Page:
Saturday, October 31, 2009

Weather or Not

I swear, if it doesn't stop raining soon, I'm going sprout webbed feet and start quacking.

Friday, October 30, 2009

Mindful Shmindful

There's only so much mindful knitting a human can take. I've reached my limit for the day and I have only one thing more to say to myself about that: you are so smart for putting in that lifeline! Go ahead, Rudee and pat yourself on the back.

I have 3 things to say to the designer:
  1. Since when has SSK meant SKP? I am doing it your way, but every single time I see SSK, I want to slip, slip knit, and you want me to slip, knit pass. Your way looks better, but when I see this, \, and this, SSK, my brain fights my fingers. I have to stop and think about what I'm doing a dozen times in each right side row.
  2. I wish you hadn't included the edges in the total stitch count. This confounds me, too.
  3. Your pattern is stunning. I can't really complain without offering up my profound respect for what your brain offered up to the rest of us knitters who don't, or can't, design. Amazing!
That said, I have ripped back once to the lifeline at the end of chart B and started again. Between rows 63 and 65, stitch counts go from 184 on the needles (yes, that includes 4 edge stitches) to 168 and then explodes to 280 stitches in one row. The larger holes at the bottom of the photos is where all that action happens. To say the least, I'm charmed. My first go around, I was off by just 2 stitches and couldn't find my errors, but the mistakes were enough to throw the pattern off. After all of this work, I wasn't going to live with a hole where none should be or a solid set of stitches where a hole should be. The decision was made, after counting and recounting the recalcitrant stitches (I recounted 6 times, duh), to rip back and start row 64 all over. Though it took awhile to catch back up, I think in the long run, I saved a bit of my sanity.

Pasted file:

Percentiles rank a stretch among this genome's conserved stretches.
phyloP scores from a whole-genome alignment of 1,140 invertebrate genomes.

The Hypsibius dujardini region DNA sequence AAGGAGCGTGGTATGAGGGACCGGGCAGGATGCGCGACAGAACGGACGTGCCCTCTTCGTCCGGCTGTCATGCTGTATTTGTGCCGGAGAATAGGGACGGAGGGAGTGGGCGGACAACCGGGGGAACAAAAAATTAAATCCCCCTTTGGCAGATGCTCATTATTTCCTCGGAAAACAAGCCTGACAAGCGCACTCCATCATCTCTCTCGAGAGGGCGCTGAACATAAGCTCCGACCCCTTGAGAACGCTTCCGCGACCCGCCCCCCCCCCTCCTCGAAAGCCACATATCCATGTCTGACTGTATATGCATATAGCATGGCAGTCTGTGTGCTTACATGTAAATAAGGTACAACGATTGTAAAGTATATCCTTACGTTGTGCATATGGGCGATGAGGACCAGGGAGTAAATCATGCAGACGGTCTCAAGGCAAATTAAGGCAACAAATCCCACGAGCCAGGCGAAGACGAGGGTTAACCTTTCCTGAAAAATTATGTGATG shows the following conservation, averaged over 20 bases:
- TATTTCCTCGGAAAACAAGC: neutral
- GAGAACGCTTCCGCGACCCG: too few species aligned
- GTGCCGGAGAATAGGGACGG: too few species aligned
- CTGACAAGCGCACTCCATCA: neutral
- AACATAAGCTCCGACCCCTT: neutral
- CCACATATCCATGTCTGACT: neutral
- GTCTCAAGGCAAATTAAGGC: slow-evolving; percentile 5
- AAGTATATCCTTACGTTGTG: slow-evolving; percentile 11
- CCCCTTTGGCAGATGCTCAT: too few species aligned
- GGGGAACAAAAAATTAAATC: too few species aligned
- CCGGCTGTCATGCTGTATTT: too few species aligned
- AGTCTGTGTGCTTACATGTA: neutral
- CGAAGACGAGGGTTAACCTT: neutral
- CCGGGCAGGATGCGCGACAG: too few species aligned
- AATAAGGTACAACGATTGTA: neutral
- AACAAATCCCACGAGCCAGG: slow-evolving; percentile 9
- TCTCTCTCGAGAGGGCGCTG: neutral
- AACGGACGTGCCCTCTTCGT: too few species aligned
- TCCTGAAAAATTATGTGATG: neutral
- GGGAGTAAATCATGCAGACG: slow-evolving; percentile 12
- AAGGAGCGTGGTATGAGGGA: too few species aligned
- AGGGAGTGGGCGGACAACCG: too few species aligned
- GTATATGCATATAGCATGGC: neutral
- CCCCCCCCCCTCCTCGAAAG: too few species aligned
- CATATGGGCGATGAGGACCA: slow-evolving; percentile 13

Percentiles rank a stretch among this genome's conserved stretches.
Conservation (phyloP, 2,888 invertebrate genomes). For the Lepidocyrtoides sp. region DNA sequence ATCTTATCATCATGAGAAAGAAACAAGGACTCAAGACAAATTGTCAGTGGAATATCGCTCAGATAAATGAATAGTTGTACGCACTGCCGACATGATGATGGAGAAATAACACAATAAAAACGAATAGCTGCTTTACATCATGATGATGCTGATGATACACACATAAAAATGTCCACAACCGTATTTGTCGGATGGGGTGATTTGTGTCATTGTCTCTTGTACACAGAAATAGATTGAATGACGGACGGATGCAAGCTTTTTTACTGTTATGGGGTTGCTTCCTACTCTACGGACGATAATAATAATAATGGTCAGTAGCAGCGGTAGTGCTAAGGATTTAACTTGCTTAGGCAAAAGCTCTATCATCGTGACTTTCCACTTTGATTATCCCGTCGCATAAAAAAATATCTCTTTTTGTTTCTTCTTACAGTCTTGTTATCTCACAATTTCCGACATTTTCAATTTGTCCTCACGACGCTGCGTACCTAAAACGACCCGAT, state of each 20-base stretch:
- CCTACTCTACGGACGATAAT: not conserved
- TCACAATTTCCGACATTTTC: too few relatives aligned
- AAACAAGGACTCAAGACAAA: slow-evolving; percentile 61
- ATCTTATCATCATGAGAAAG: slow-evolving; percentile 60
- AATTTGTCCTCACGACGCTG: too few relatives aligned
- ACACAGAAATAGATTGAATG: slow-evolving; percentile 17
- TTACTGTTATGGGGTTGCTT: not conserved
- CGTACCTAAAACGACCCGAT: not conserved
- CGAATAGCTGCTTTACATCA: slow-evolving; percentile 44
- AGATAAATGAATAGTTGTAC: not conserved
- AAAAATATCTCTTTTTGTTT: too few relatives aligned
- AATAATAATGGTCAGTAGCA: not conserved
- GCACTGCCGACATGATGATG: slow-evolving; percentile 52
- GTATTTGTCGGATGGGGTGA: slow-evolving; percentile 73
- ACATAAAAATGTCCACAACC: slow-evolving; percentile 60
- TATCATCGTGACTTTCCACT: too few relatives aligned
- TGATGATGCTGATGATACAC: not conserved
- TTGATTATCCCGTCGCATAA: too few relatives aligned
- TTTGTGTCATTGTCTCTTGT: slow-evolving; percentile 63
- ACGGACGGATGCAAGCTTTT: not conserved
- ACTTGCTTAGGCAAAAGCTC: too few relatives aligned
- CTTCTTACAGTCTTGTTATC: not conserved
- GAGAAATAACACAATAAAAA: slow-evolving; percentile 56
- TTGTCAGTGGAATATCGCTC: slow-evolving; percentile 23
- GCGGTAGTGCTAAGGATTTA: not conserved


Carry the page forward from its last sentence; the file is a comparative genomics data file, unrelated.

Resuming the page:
A Lifeline Runs Through It

Last but not least, I'd like to pay homage to the much maligned purl stitch. I hear plenty of knitters gripe about this poor little stitch. Some will only make items in garter stitch, or prefer knitting in the round in order to avoid the purl. I say, there's nothing like a complicated right side row to make a knitter appreciate the return row done in straight purl stitches. It's a thing of beauty, relief and mindless knitting.

Thursday, October 29, 2009

Alternative Transportation

The news has been depressing lately, hasn't it? Makes me sad.

My honey sent me this the other day. I think I immediately felt 16 again (not that this is a good thing), but this song cheered me up.

Monday, October 26, 2009

An Ounce of Prevention

Last week, I went to the occupational health clinic at work and got my seasonal flu vaccine. They didn't have the H1N1 vaccine yet and don't know when it'll be delivered. When they do, it'll be rationed to staff working high risk areas first. I don't think hospice falls into that category. There's a public clinic tomorrow that I'm thinking of trying to attend, but recent events like this have had long, long lines. People started lining up at one last weekend at 4 in the morning. Since I can't sleep well anyways, maybe that's an option. If I were the first to get there, I wouldn't have to worry about milling around with thousands of (possibly sick) people standing on line, lowing like good little cattle.

There is a lot of overwhelming information out there and with all of the media hype and states of emergency, it's easy to feel a little frightened. Worse yet, I'm concerned people are becoming apathetic or developing the belief that all of the noise surrounding this flu is hyperbole. Conspiracy theories abound that this is a money maker for vaccine producers, but I find that premise hard to believe. Because it's novel, this particular influenza virus is nasty and although I don't work in critical care anymore, I still hear the stories from the trenches. In conversation with my respiratory therapy friends, incidents of influenza have been seen with devastating consequences for their patients all summer long, including people in all age groups. About a month ago, my sister forwarded an email from a colleague that explained his wife's harrowing ordeal with this virus over the summer, including over a week on life support, permanent pulmonary damage and the long road to recovery. His wife is about my age.